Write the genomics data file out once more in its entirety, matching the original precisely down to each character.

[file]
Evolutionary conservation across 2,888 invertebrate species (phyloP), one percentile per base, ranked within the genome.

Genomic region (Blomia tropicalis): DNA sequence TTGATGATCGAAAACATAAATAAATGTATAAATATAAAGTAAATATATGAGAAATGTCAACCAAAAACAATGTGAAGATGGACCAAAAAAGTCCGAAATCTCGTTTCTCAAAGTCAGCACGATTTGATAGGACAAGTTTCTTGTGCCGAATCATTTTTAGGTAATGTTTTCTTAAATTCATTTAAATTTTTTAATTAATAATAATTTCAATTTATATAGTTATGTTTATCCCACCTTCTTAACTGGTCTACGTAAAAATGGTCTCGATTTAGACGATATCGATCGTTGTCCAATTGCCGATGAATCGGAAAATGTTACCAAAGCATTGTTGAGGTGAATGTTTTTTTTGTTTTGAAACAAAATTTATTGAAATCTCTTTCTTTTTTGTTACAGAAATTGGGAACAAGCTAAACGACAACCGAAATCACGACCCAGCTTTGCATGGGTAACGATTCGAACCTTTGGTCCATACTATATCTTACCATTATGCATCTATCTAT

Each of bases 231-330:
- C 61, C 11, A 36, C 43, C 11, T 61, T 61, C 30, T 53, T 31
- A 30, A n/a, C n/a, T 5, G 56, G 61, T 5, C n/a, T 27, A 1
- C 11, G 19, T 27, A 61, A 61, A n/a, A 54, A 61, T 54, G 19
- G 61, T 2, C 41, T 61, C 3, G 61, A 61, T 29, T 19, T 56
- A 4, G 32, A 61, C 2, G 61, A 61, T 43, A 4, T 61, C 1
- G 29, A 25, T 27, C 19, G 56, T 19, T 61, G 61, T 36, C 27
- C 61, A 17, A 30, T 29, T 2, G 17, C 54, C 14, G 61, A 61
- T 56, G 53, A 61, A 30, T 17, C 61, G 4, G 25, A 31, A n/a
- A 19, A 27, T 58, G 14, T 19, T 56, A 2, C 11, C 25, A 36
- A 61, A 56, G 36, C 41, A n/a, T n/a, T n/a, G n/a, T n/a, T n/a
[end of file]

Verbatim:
Evolutionary conservation across 2,888 invertebrate species (phyloP), one percentile per base, ranked within the genome.

Genomic region (Blomia tropicalis): DNA sequence TTGATGATCGAAAACATAAATAAATGTATAAATATAAAGTAAATATATGAGAAATGTCAACCAAAAACAATGTGAAGATGGACCAAAAAAGTCCGAAATCTCGTTTCTCAAAGTCAGCACGATTTGATAGGACAAGTTTCTTGTGCCGAATCATTTTTAGGTAATGTTTTCTTAAATTCATTTAAATTTTTTAATTAATAATAATTTCAATTTATATAGTTATGTTTATCCCACCTTCTTAACTGGTCTACGTAAAAATGGTCTCGATTTAGACGATATCGATCGTTGTCCAATTGCCGATGAATCGGAAAATGTTACCAAAGCATTGTTGAGGTGAATGTTTTTTTTGTTTTGAAACAAAATTTATTGAAATCTCTTTCTTTTTTGTTACAGAAATTGGGAACAAGCTAAACGACAACCGAAATCACGACCCAGCTTTGCATGGGTAACGATTCGAACCTTTGGTCCATACTATATCTTACCATTATGCATCTATCTAT

Each of bases 231-330:
- C 61, C 11, A 36, C 43, C 11, T 61, T 61, C 30, T 53, T 31
- A 30, A n/a, C n/a, T 5, G 56, G 61, T 5, C n/a, T 27, A 1
- C 11, G 19, T 27, A 61, A 61, A n/a, A 54, A 61, T 54, G 19
- G 61, T 2, C 41, T 61, C 3, G 61, A 61, T 29, T 19, T 56
- A 4, G 32, A 61, C 2, G 61, A 61, T 43, A 4, T 61, C 1
- G 29, A 25, T 27, C 19, G 56, T 19, T 61, G 61, T 36, C 27
- C 61, A 17, A 30, T 29, T 2, G 17, C 54, C 14, G 61, A 61
- T 56, G 53, A 61, A 30, T 17, C 61, G 4, G 25, A 31, A n/a
- A 19, A 27, T 58, G 14, T 19, T 56, A 2, C 11, C 25, A 36
- A 61, A 56, G 36, C 41, A n/a, T n/a, T n/a, G n/a, T n/a, T n/a